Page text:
|LETTER TO EDITOR
|Year : 2016 | Volume
| Issue : 3 | Page : 305-306
Revealing the hidden: Delight of susceptibility weighted imaging for neurosurgeons!
Lakshmanarao Chittem, Alugolu Rajesh, Ashish Kumar
Department of Neurosurgery, Nizam's Institute of Medical Sciences, Punjagutta, Hyderabad, Telangana, India
|Date of Web Publication||5-Apr-2016|
Dr. Alugolu Rajesh
Department of Neurosurgery, Nizam's Institute of Medical Sciences, Punjagutta, Hyderabad, Telangana
Source of Support: None, Conflict of Interest: None
|How to cite this article:|
Chittem L, Rajesh A, Kumar A. Revealing the hidden: Delight of susceptibility weighted imaging for neurosurgeons!. Asian J Neurosurg 2016;11:305-6
|How to cite this URL:|
Chittem L, Rajesh A, Kumar A. Revealing the hidden: Delight of susceptibility weighted imaging for neurosurgeons!. Asian J Neurosurg [serial online] 2016 [cited 2020 Oct 31];11:305-6. Available from: https://www.asianjns.org/text.asp?2016/11/3/305/145326
We encountered an interesting and quite an eye-opener “imaging wonder” helping in imageological diagnosis in a patient. A 38-year-old male patient presented with sudden onset severe headache with weakness of the left upper limb for 5 days. Rest of the neurological examination was normal. Computed tomography scan revealed left posterior frontal parenchymal bleed [Figure 1]. Magnetic resonance imaging (MRI) of brain confirmed the bleed being hypointense in the center surrounded by peripheral hyperintensity on T1- and T2-weighted imaging [Figure 2] along with blooming on gradient echo (GRE). Rest of the brain was normal. After explaining the options of close observation versus biopsy, patient was taken up for excisional biopsy. Right frontoparietal craniotomy was done and the lesion was excised along with surrounding clot via trans-sulcal approach. The lesion had a thick capsule with a clear gliotic plane all around. To our surprise, the histopathology was inconclusive. Patient had an uneventful recovery from the weakness and was under regular follow-up for 2 months when he presented again with sudden onset of severe headache, right hemiparesis, aphasia and altered sensorium. This time the imaging revealed a 4 cm × 4 cm “mirror bleed” in the left temporoparietal area with a significant mass effect [Figure 3]. Patient underwent emergency left fronto temporoparietal craniotomy and excision of lesion along with clot evacuation was performed. Histopathological examination confirmed it as cavernous hemangioma. We also performed susceptibility weighted imaging (SWI) on our patient after the second surgery [Figure 4] and as many as eight new lesions were detected, which were missed in routine MRI and could have bled in future. Screening of his parents, siblings and children with SWI was negative for familial cavernomas, although genetic analysis could not be performed.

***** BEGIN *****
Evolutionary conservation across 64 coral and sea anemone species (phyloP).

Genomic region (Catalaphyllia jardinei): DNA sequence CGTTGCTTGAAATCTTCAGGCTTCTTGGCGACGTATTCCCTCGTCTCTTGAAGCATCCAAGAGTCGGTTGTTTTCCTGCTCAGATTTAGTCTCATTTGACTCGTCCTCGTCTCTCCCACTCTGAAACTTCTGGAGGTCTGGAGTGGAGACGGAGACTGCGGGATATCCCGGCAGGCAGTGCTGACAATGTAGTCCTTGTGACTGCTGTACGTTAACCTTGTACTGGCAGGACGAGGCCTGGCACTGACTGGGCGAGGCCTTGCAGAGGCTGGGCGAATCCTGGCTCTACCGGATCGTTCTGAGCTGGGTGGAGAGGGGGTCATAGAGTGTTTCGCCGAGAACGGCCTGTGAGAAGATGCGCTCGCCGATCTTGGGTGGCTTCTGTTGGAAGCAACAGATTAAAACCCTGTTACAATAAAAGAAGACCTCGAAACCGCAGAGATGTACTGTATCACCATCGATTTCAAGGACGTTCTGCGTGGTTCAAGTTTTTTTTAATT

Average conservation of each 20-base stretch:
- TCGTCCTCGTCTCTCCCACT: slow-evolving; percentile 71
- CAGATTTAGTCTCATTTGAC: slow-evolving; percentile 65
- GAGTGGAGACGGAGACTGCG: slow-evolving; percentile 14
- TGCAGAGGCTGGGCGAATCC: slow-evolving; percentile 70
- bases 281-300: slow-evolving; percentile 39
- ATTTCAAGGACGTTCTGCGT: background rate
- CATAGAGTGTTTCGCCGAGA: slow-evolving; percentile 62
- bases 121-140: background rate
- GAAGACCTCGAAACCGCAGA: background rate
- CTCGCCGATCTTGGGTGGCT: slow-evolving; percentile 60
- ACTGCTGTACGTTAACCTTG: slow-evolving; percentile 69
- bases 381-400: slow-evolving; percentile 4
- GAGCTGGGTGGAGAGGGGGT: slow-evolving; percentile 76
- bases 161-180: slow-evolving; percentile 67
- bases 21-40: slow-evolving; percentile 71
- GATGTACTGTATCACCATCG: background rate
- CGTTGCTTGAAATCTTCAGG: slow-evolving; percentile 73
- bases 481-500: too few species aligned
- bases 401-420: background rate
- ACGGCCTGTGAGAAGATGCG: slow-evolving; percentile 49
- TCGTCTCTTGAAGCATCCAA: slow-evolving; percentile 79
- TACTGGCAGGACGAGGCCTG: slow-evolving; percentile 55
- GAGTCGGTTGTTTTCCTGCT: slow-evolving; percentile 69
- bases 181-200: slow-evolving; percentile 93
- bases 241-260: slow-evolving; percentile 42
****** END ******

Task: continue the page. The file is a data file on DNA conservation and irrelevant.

|Figure 1: Computed tomography scan brain plain showing hyperdense, well-defined lesion in the right posterior frontal region|
Click here to view
|Figure 2: Magnetic resonance imaging brain T2-weighted image axial section showing the well-defined lesion with hypointense center and with peripheral hyperintensity in the right posterior frontal region|
Click here to view
|Figure 3: Magnetic resonance imaging brain T2-weighted axial image showing a large lesion with varying intensities in the left posterior frontal region with mass effect and midline shift. The biopsy of the lesion was confirmed as cavernoma|
Click here to view
|Figure 4: Magnetic resonance imaging brain susceptibility weighted imaging axial sections showing numerous other lesions on either side|
Click here to view